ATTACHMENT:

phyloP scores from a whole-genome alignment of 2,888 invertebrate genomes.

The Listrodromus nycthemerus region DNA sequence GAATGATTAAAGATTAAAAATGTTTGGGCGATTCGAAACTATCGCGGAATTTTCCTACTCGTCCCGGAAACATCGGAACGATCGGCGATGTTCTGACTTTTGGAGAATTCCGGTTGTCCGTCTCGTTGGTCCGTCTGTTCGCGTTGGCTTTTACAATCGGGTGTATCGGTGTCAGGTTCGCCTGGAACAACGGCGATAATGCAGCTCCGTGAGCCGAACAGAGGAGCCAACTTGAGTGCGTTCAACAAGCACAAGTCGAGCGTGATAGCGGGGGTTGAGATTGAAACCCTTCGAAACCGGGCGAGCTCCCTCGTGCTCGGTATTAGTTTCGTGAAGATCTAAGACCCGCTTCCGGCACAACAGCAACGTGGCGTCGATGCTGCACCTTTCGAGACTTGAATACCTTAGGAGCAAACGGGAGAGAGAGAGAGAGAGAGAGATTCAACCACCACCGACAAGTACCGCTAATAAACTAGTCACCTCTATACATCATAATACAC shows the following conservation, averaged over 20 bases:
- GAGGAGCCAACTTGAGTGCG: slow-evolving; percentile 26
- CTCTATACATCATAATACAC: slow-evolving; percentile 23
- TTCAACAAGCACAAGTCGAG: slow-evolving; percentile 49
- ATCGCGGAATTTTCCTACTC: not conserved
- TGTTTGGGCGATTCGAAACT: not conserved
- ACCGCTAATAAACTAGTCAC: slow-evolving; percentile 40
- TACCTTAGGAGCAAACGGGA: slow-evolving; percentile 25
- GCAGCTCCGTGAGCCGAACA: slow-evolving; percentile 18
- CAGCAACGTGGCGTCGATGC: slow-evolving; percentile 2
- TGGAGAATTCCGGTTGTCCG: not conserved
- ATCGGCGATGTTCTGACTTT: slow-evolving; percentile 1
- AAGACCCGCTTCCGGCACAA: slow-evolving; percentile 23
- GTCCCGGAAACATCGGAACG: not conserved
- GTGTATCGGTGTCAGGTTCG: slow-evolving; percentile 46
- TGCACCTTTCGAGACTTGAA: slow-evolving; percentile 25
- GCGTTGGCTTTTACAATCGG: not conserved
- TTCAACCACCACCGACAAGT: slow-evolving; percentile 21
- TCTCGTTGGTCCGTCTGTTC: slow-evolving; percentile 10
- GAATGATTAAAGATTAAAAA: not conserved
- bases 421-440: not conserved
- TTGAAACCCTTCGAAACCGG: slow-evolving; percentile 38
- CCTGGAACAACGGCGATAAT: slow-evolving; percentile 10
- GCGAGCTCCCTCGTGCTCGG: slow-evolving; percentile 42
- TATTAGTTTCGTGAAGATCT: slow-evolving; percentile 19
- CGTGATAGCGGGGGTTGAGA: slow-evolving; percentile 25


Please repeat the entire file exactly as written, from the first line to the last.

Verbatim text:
phyloP scores from a whole-genome alignment of 2,888 invertebrate genomes.

The Listrodromus nycthemerus region DNA sequence GAATGATTAAAGATTAAAAATGTTTGGGCGATTCGAAACTATCGCGGAATTTTCCTACTCGTCCCGGAAACATCGGAACGATCGGCGATGTTCTGACTTTTGGAGAATTCCGGTTGTCCGTCTCGTTGGTCCGTCTGTTCGCGTTGGCTTTTACAATCGGGTGTATCGGTGTCAGGTTCGCCTGGAACAACGGCGATAATGCAGCTCCGTGAGCCGAACAGAGGAGCCAACTTGAGTGCGTTCAACAAGCACAAGTCGAGCGTGATAGCGGGGGTTGAGATTGAAACCCTTCGAAACCGGGCGAGCTCCCTCGTGCTCGGTATTAGTTTCGTGAAGATCTAAGACCCGCTTCCGGCACAACAGCAACGTGGCGTCGATGCTGCACCTTTCGAGACTTGAATACCTTAGGAGCAAACGGGAGAGAGAGAGAGAGAGAGAGATTCAACCACCACCGACAAGTACCGCTAATAAACTAGTCACCTCTATACATCATAATACAC shows the following conservation, averaged over 20 bases:
- GAGGAGCCAACTTGAGTGCG: slow-evolving; percentile 26
- CTCTATACATCATAATACAC: slow-evolving; percentile 23
- TTCAACAAGCACAAGTCGAG: slow-evolving; percentile 49
- ATCGCGGAATTTTCCTACTC: not conserved
- TGTTTGGGCGATTCGAAACT: not conserved
- ACCGCTAATAAACTAGTCAC: slow-evolving; percentile 40
- TACCTTAGGAGCAAACGGGA: slow-evolving; percentile 25
- GCAGCTCCGTGAGCCGAACA: slow-evolving; percentile 18
- CAGCAACGTGGCGTCGATGC: slow-evolving; percentile 2
- TGGAGAATTCCGGTTGTCCG: not conserved
- ATCGGCGATGTTCTGACTTT: slow-evolving; percentile 1
- AAGACCCGCTTCCGGCACAA: slow-evolving; percentile 23
- GTCCCGGAAACATCGGAACG: not conserved
- GTGTATCGGTGTCAGGTTCG: slow-evolving; percentile 46
- TGCACCTTTCGAGACTTGAA: slow-evolving; percentile 25
- GCGTTGGCTTTTACAATCGG: not conserved
- TTCAACCACCACCGACAAGT: slow-evolving; percentile 21
- TCTCGTTGGTCCGTCTGTTC: slow-evolving; percentile 10
- GAATGATTAAAGATTAAAAA: not conserved
- bases 421-440: not conserved
- TTGAAACCCTTCGAAACCGG: slow-evolving; percentile 38
- CCTGGAACAACGGCGATAAT: slow-evolving; percentile 10
- GCGAGCTCCCTCGTGCTCGG: slow-evolving; percentile 42
- TATTAGTTTCGTGAAGATCT: slow-evolving; percentile 19
- CGTGATAGCGGGGGTTGAGA: slow-evolving; percentile 25